Impact of Commonwealth laws on those experiencing family violence

The 2010 inquiry into family violence by the Australian Law Reform Commission and New South Wales Law Reform Commission (the Commissions) has identified issues beyond its scope relating to the impact of Commonwealth laws (other than the Family Law Act 1975) on those experiencing family/domestic. In addition, the 2009 report of the National Council to Reduce Violence against Women and their Children, Time for Action, acknowledges the importance of examining Commonwealth laws that have an impact upon safety of women and children. 

Reference

I refer to the Australian Law Reform Commission for inquiry and report, pursuant to subsection 20(1) of the Australian Law Reform Commission Act 1996 (Cth), the issue of the treatment of family/domestic violence in Commonwealth laws, including child support and family assistance law, immigration law, employment law, social security law, superannuation law and privacy provisions in relation to those experiencing family/domestic violence.

I request that the Commission consider what, if any, improvements could be made to relevant legal frameworks to protect the safety of those experiencing family/domestic violence. 

Scope of the reference

In undertaking this reference, the ALRC should consider legislative arrangements across the Commonwealth that impact on those experiencing family/domestic violence and sexual assault and whether those arrangements impose barriers to effectively supporting those adversely affected by these types of violence. The ALRC should also consider whether the extent of sharing of information across the Commonwealth and with State and Territory agencies is appropriate to protect the safety of those experiencing family/domestic violence.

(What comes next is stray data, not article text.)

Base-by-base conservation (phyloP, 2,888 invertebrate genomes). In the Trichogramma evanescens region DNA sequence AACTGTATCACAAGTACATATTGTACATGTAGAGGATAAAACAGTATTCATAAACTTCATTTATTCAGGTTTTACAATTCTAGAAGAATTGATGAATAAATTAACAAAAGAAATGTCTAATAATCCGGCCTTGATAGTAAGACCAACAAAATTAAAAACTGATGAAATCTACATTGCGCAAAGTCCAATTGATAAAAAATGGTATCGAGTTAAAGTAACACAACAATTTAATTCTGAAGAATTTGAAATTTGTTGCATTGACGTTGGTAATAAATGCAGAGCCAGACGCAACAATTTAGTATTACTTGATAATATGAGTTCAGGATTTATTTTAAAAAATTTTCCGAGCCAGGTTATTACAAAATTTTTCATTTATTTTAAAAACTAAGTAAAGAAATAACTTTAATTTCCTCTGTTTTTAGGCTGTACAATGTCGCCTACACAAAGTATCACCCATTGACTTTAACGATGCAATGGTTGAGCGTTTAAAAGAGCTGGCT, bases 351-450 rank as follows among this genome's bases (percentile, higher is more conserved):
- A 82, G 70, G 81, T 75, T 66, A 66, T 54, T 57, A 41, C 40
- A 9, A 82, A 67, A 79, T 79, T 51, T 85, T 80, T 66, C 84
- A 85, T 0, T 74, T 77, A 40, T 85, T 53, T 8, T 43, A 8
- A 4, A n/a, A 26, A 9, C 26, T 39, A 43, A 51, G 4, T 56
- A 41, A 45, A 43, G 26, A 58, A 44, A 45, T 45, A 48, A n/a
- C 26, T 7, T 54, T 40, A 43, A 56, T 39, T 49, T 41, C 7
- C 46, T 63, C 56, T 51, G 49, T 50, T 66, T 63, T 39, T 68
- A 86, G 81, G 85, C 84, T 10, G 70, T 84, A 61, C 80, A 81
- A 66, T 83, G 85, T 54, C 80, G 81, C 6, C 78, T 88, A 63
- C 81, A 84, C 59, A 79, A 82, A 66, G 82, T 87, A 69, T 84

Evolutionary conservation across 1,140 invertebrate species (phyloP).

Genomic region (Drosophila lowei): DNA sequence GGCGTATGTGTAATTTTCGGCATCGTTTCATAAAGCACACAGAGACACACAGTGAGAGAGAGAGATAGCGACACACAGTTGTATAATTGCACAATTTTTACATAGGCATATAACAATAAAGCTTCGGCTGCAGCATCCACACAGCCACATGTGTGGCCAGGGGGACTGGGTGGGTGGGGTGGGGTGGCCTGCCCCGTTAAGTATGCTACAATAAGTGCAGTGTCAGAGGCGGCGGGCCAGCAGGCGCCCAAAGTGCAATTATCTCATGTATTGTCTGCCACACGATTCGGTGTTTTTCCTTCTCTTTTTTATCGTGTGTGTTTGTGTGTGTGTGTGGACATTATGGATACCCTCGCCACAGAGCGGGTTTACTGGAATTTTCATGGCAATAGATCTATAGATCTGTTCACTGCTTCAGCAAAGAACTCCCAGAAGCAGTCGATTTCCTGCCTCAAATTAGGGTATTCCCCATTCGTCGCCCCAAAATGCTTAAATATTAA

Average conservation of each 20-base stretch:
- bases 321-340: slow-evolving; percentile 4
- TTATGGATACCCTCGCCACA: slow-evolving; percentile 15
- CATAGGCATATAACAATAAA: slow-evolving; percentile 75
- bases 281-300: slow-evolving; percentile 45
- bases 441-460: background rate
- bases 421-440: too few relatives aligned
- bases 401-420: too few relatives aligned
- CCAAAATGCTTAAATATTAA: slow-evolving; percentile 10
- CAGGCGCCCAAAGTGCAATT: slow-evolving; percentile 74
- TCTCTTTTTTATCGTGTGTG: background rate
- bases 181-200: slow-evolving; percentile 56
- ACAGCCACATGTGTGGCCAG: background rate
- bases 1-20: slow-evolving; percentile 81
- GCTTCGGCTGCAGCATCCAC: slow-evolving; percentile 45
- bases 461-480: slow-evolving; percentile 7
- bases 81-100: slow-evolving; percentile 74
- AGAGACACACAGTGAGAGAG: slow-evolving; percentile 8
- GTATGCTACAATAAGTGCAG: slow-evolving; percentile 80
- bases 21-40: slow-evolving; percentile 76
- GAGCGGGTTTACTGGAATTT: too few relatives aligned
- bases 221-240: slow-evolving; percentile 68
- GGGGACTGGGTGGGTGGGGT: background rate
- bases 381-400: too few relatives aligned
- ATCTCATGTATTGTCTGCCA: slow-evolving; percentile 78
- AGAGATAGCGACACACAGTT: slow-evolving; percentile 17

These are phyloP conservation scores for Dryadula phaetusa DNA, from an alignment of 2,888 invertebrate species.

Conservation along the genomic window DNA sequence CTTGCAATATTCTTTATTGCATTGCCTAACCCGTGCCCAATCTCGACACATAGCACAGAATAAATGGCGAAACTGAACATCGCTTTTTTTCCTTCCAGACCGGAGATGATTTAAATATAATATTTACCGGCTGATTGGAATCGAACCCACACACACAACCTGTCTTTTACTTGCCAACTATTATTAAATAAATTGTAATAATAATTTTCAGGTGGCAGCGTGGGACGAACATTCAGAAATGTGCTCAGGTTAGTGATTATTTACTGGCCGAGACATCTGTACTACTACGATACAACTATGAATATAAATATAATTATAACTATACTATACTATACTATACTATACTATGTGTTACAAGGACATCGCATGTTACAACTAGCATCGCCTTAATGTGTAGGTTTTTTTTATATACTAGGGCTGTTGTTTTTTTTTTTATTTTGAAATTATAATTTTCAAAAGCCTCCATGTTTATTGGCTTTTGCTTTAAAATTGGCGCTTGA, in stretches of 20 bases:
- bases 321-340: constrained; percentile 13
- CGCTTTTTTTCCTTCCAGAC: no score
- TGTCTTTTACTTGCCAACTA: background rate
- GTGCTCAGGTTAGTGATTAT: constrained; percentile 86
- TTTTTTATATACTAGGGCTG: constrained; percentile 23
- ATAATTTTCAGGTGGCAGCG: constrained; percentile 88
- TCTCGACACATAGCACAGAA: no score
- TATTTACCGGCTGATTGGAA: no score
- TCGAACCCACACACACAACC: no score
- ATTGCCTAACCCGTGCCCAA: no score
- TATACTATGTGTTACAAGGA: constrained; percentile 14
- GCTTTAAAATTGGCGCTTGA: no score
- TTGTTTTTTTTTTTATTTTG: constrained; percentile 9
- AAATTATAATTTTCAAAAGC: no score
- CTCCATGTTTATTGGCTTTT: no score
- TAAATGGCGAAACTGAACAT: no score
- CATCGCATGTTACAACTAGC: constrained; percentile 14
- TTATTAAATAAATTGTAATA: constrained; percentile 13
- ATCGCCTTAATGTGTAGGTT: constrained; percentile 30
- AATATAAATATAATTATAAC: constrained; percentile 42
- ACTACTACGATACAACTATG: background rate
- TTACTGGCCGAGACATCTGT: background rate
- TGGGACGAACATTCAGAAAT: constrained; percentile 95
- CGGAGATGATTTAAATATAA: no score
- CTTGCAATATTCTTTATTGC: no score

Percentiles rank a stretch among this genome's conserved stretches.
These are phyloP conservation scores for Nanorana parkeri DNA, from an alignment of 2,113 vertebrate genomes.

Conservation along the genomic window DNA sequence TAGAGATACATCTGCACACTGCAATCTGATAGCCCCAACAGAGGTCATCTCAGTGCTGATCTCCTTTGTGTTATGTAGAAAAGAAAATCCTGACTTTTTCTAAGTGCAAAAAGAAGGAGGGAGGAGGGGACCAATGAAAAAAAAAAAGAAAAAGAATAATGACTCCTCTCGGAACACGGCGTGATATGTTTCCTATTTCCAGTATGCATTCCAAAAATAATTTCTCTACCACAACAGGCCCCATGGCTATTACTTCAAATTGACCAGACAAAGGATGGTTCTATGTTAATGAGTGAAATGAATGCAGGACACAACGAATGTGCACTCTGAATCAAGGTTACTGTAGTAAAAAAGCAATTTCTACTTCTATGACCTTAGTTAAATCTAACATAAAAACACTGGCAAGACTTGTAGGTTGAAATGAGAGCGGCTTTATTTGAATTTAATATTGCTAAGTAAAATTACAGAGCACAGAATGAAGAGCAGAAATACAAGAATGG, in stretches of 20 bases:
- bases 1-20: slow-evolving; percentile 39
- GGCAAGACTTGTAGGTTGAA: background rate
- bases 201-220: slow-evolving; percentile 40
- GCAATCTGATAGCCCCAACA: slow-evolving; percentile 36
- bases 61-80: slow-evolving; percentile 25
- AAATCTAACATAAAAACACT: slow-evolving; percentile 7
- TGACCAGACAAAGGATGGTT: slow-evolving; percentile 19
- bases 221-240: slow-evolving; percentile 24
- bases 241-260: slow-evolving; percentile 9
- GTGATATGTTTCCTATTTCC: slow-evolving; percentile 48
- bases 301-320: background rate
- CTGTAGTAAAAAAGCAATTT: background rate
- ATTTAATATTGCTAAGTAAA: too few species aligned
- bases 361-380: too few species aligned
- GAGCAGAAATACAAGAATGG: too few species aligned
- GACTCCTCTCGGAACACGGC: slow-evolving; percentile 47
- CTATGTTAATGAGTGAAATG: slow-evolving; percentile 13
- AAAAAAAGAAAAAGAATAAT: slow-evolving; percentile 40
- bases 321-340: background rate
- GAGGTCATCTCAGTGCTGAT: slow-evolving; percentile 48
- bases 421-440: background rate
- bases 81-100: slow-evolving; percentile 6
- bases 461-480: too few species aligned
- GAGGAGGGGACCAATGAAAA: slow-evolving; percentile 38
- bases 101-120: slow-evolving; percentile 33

In undertaking this reference, the ALRC should be careful not to duplicate:

  1. the work undertaken in the Commissions’ 2010 family violence inquiry;
  2. the other actions being progressed as part of the National Plan to Reduce Violence against Women and their Children Immediate Government Actions announced by the former Prime Minister on receiving the National Council’s report in April 2009; and
  3. the work being undertaken through SCAG on the harmonisation of uniform evidence laws, in particular the development of vulnerable witness protections and recently endorsed principles for the protection of communication between victims of sexual assault and their counsellors.

Collaboration and consultation

In undertaking this reference, the ALRC should:

  1. have regard to the Commissions’ 2010 family violence inquiry, the National Council’s report and any supporting material in relation to family violence and sexual assault laws;
  2. work closely with the relevant Australian Government departments to ensure the solutions identified are practically achievable and consistent with other reforms and initiatives being considered in relation to the development of a National Plan to Reduce Violence against Women and their Children or the National Framework for Protecting Australia’s Children.

Timeframe for reporting

The Commission will report no later than 30 November 2011.

Dated 9 July 2010
Robert McClelland
Attorney-General